Sida is also supporting the government’s efforts to enable the country’s regions to plan, budget and invest in climate adaptation. The Financing Locally-Led Climate Action (FLLoCA) programme is being implemented by the World Bank together with Kenyan authorities and is contributing to low carbon emissions and resilience to climate change.

More sustainable use of natural resources

Through the IMARA programme, marginalised households are better able to withstand the crises that follow climate change. This includes engaging women and young people in businesses that produce honey, rubber and animal feed, for example. Land is rehabilitated and trees replanted, access to water is increased and households use energy-efficient biogas stoves. The programme also contributes to peace-building and conflict resolution. Development of climate change policies and legislation is also included.

About the programme on IMARA’s website

Fair distribution of water and toilets

59 % of the population has access to safe drinking water, a 12 % increase compared to 2020. Nearly 30 % have access to toilets.8 The Water Sector Trust Fund (WSTF) is increasing access to clean water and toilets. This includes equitable water distribution, combating erosion and resolving conflicts over water. Water meters are installed where people take water to ensure they don’t take too much. In this way, water is distributed fairly and conflicts can be avoided.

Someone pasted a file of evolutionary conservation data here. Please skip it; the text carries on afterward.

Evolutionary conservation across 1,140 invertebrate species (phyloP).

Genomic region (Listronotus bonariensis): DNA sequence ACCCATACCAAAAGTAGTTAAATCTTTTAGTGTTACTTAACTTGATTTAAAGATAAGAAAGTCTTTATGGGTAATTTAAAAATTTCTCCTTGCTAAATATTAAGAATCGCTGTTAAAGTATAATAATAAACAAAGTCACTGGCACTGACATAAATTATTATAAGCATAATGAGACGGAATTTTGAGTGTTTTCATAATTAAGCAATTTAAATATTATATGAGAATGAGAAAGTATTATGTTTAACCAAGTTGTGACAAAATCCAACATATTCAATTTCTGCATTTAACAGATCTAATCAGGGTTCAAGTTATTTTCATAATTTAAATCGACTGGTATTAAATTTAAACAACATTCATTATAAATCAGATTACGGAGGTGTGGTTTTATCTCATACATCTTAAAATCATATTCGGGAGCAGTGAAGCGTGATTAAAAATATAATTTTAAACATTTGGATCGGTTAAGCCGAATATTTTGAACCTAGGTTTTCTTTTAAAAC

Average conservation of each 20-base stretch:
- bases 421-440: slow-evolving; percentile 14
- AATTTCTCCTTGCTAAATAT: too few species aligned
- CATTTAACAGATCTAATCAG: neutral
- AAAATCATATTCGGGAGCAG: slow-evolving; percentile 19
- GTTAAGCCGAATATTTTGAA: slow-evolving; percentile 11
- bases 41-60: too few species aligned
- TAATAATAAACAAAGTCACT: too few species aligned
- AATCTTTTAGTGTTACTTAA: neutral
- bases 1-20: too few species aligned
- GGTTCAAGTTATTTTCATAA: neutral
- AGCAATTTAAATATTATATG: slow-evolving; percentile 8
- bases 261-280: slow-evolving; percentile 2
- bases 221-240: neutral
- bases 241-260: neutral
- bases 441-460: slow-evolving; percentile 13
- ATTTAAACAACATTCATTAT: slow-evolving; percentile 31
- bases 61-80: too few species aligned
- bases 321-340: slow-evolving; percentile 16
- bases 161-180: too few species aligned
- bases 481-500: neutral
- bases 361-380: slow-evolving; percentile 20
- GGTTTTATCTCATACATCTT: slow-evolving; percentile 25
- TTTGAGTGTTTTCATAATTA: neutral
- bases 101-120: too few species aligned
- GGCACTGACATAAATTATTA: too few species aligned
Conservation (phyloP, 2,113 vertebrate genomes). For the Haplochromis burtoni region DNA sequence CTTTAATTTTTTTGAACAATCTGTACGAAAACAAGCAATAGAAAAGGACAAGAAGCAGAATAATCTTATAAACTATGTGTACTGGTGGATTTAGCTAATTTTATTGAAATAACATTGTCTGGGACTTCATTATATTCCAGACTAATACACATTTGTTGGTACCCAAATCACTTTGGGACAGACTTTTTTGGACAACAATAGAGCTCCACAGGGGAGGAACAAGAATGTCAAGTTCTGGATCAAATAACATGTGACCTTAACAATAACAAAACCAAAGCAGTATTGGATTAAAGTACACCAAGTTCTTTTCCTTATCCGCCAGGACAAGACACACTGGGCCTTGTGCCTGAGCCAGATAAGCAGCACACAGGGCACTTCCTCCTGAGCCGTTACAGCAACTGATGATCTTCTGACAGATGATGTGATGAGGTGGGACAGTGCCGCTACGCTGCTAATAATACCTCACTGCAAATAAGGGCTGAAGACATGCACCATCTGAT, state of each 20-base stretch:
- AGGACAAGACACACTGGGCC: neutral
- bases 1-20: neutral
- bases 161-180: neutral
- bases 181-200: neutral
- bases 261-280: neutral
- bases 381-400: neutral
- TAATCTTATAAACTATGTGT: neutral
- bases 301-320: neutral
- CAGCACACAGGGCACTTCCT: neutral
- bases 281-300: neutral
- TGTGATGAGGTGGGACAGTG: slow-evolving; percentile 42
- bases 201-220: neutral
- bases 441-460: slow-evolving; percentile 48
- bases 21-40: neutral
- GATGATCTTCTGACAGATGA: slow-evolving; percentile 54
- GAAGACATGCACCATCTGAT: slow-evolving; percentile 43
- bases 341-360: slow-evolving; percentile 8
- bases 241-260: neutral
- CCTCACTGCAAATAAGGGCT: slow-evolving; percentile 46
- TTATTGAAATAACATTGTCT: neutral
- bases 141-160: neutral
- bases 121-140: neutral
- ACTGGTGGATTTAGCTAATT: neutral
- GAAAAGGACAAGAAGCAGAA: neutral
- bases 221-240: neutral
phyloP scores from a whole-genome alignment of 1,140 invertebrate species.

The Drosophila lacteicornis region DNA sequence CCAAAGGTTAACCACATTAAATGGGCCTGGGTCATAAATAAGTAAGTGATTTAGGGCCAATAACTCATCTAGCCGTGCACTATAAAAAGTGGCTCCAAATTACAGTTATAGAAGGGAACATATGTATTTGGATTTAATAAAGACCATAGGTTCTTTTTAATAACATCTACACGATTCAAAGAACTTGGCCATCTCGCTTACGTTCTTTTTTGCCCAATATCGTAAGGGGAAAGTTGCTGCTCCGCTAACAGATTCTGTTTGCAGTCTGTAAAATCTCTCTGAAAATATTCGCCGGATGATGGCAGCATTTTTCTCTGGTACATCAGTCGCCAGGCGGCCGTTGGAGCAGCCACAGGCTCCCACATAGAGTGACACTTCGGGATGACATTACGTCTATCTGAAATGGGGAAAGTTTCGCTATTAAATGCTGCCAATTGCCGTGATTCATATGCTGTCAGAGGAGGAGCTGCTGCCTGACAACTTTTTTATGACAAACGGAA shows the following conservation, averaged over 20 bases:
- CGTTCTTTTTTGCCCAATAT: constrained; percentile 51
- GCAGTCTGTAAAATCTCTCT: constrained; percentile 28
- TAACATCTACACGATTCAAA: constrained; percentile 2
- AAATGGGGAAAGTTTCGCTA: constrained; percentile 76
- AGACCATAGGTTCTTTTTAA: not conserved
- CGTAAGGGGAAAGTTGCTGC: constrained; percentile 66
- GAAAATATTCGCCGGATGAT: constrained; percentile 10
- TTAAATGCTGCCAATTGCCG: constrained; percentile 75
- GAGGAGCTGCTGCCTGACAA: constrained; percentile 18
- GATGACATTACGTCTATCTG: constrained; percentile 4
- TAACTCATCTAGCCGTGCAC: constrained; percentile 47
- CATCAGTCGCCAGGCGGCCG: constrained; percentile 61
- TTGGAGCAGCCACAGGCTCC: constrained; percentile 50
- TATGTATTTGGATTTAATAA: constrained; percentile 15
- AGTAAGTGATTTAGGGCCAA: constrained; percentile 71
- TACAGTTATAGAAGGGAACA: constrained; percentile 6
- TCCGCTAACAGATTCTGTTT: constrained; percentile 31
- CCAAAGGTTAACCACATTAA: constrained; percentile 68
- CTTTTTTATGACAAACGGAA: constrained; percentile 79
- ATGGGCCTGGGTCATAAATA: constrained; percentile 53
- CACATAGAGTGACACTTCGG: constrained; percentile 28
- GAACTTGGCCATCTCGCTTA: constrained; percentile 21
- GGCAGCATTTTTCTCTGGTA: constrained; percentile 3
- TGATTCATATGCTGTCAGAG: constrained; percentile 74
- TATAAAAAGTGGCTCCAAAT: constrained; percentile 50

Sida also contributes to the work of the United Nations Children’s Fund (UNICEF) to improve access to water, sanitation and hygiene. This prevents the spread and negative effects of diseases, particularly among vulnerable people in urban areas.

Water Sector Trust Fund’s website

Renewable electricity for vulnerable groups

Sida supports efforts to provide households with access to renewable energy, including through the REACT fund. The fund provides funding to renewable energy companies to provide energy access to low-income people outside the national grid.

bout REACT on the AECF’s website

Human rights, democracy, rule of law, gender equality and sexual and reproductive health and rights

People’s political and human rights are being increasingly violated and authorities use violence, torture and executions. The justice system in the country is inadequate and people are not treated equally before the law. The judiciary has made important progress towards independence, but widespread corruption and impunity mean that it still does not function properly. Media freedom is limited.

Many women are victims of domestic violence and the problem has grown during the pandemic.9 At the same time, gender equality has improved somewhat in recent years.10

Local human rights work

Kenya’s civil society and media sector are constrained by restrictive laws and many journalists and activists face intimidation and violence. Police brutality, executions and political and ethnic violence are common.

Through Diakonia and Forum Civ, Sida supports some 60 civil society organisations working to increase gender equality and respect for human rights, and to empower citizens to hold decision-makers to account. The work has helped, among other things, to improve people’s knowledge of their rights and to provide new platforms for holding those responsible to account.

Supporting the justice system

Sida’s work aims to contribute to a rule of law that treats all citizens equally and complies with laws and rules. This is done in part through the International Development Law Organisation (IDLO), which works with government agencies. For example, they support financial planning and mediation, which in 2020/2021 reduced by 3 % the number of court cases that were delayed.

About the work in Kenya on IDLO’s website

Free support for survivors of gender-based violence